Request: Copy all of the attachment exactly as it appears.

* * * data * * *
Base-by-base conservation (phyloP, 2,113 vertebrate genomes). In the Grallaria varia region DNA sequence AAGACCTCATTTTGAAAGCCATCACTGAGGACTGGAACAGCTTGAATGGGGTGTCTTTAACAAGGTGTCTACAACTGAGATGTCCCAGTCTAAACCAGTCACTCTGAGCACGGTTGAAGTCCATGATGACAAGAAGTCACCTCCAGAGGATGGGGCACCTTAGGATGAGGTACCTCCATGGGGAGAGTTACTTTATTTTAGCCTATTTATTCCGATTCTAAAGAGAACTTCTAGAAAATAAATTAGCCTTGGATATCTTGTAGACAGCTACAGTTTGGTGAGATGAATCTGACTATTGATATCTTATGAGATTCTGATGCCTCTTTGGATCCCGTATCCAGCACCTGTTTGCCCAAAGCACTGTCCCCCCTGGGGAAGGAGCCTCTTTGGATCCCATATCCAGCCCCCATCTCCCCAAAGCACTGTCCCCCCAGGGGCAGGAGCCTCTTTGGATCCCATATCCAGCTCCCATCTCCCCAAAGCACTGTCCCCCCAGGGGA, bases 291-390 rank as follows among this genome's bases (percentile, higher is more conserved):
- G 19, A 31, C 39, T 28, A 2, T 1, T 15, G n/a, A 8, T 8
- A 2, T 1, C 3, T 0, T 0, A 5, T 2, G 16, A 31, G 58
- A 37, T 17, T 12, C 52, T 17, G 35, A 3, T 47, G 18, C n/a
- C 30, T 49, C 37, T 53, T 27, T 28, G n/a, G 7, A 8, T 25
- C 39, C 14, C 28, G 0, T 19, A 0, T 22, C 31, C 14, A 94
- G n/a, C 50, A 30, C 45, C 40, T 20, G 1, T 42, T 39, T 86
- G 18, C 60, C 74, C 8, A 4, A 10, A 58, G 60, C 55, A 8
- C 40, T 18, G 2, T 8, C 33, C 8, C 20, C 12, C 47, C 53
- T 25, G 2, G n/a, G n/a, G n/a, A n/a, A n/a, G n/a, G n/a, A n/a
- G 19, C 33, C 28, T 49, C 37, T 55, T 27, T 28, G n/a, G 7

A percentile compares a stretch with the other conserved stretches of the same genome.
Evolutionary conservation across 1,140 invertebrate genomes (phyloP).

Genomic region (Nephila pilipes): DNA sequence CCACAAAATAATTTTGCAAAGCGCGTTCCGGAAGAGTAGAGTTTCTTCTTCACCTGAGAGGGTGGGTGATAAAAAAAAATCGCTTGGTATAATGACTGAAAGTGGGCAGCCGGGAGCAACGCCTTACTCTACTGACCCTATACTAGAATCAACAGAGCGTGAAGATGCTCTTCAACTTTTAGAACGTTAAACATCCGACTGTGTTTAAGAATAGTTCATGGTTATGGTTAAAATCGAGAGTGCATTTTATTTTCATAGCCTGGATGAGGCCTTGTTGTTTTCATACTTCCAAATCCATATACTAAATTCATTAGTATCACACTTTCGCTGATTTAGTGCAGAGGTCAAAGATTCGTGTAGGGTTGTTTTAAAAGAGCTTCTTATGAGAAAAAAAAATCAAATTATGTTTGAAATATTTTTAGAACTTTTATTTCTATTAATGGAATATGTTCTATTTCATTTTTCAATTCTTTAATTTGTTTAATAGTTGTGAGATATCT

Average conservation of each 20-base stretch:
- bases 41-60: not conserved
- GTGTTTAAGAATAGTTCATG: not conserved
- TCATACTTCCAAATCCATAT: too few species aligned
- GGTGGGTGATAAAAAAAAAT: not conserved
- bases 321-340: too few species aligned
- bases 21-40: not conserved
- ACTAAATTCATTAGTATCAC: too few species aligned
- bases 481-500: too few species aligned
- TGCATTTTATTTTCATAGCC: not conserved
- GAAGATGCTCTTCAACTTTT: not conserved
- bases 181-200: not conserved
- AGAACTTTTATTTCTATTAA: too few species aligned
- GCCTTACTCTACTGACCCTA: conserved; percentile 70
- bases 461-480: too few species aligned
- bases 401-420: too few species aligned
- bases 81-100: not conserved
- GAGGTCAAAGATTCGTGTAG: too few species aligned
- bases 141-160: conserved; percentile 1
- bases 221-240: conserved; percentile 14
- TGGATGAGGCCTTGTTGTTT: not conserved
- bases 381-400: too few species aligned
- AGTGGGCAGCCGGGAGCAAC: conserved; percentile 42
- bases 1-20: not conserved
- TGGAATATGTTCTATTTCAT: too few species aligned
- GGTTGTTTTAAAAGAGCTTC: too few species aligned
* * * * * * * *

Base-by-base conservation (phyloP, 2,113 vertebrate genomes). In the Grallaria varia region DNA sequence AAGACCTCATTTTGAAAGCCATCACTGAGGACTGGAACAGCTTGAATGGGGTGTCTTTAACAAGGTGTCTACAACTGAGATGTCCCAGTCTAAACCAGTCACTCTGAGCACGGTTGAAGTCCATGATGACAAGAAGTCACCTCCAGAGGATGGGGCACCTTAGGATGAGGTACCTCCATGGGGAGAGTTACTTTATTTTAGCCTATTTATTCCGATTCTAAAGAGAACTTCTAGAAAATAAATTAGCCTTGGATATCTTGTAGACAGCTACAGTTTGGTGAGATGAATCTGACTATTGATATCTTATGAGATTCTGATGCCTCTTTGGATCCCGTATCCAGCACCTGTTTGCCCAAAGCACTGTCCCCCCTGGGGAAGGAGCCTCTTTGGATCCCATATCCAGCCCCCATCTCCCCAAAGCACTGTCCCCCCAGGGGCAGGAGCCTCTTTGGATCCCATATCCAGCTCCCATCTCCCCAAAGCACTGTCCCCCCAGGGGA, bases 291-390 rank as follows among this genome's bases (percentile, higher is more conserved):
- G 19, A 31, C 39, T 28, A 2, T 1, T 15, G n/a, A 8, T 8
- A 2, T 1, C 3, T 0, T 0, A 5, T 2, G 16, A 31, G 58
- A 37, T 17, T 12, C 52, T 17, G 35, A 3, T 47, G 18, C n/a
- C 30, T 49, C 37, T 53, T 27, T 28, G n/a, G 7, A 8, T 25
- C 39, C 14, C 28, G 0, T 19, A 0, T 22, C 31, C 14, A 94
- G n/a, C 50, A 30, C 45, C 40, T 20, G 1, T 42, T 39, T 86
- G 18, C 60, C 74, C 8, A 4, A 10, A 58, G 60, C 55, A 8
- C 40, T 18, G 2, T 8, C 33, C 8, C 20, C 12, C 47, C 53
- T 25, G 2, G n/a, G n/a, G n/a, A n/a, A n/a, G n/a, G n/a, A n/a
- G 19, C 33, C 28, T 49, C 37, T 55, T 27, T 28, G n/a, G 7

A percentile compares a stretch with the other conserved stretches of the same genome.
Evolutionary conservation across 1,140 invertebrate genomes (phyloP).

Genomic region (Nephila pilipes): DNA sequence CCACAAAATAATTTTGCAAAGCGCGTTCCGGAAGAGTAGAGTTTCTTCTTCACCTGAGAGGGTGGGTGATAAAAAAAAATCGCTTGGTATAATGACTGAAAGTGGGCAGCCGGGAGCAACGCCTTACTCTACTGACCCTATACTAGAATCAACAGAGCGTGAAGATGCTCTTCAACTTTTAGAACGTTAAACATCCGACTGTGTTTAAGAATAGTTCATGGTTATGGTTAAAATCGAGAGTGCATTTTATTTTCATAGCCTGGATGAGGCCTTGTTGTTTTCATACTTCCAAATCCATATACTAAATTCATTAGTATCACACTTTCGCTGATTTAGTGCAGAGGTCAAAGATTCGTGTAGGGTTGTTTTAAAAGAGCTTCTTATGAGAAAAAAAAATCAAATTATGTTTGAAATATTTTTAGAACTTTTATTTCTATTAATGGAATATGTTCTATTTCATTTTTCAATTCTTTAATTTGTTTAATAGTTGTGAGATATCT

Average conservation of each 20-base stretch:
- bases 41-60: not conserved
- GTGTTTAAGAATAGTTCATG: not conserved
- TCATACTTCCAAATCCATAT: too few species aligned
- GGTGGGTGATAAAAAAAAAT: not conserved
- bases 321-340: too few species aligned
- bases 21-40: not conserved
- ACTAAATTCATTAGTATCAC: too few species aligned
- bases 481-500: too few species aligned
- TGCATTTTATTTTCATAGCC: not conserved
- GAAGATGCTCTTCAACTTTT: not conserved
- bases 181-200: not conserved
- AGAACTTTTATTTCTATTAA: too few species aligned
- GCCTTACTCTACTGACCCTA: conserved; percentile 70
- bases 461-480: too few species aligned
- bases 401-420: too few species aligned
- bases 81-100: not conserved
- GAGGTCAAAGATTCGTGTAG: too few species aligned
- bases 141-160: conserved; percentile 1
- bases 221-240: conserved; percentile 14
- TGGATGAGGCCTTGTTGTTT: not conserved
- bases 381-400: too few species aligned
- AGTGGGCAGCCGGGAGCAAC: conserved; percentile 42
- bases 1-20: not conserved
- TGGAATATGTTCTATTTCAT: too few species aligned
- GGTTGTTTTAAAAGAGCTTC: too few species aligned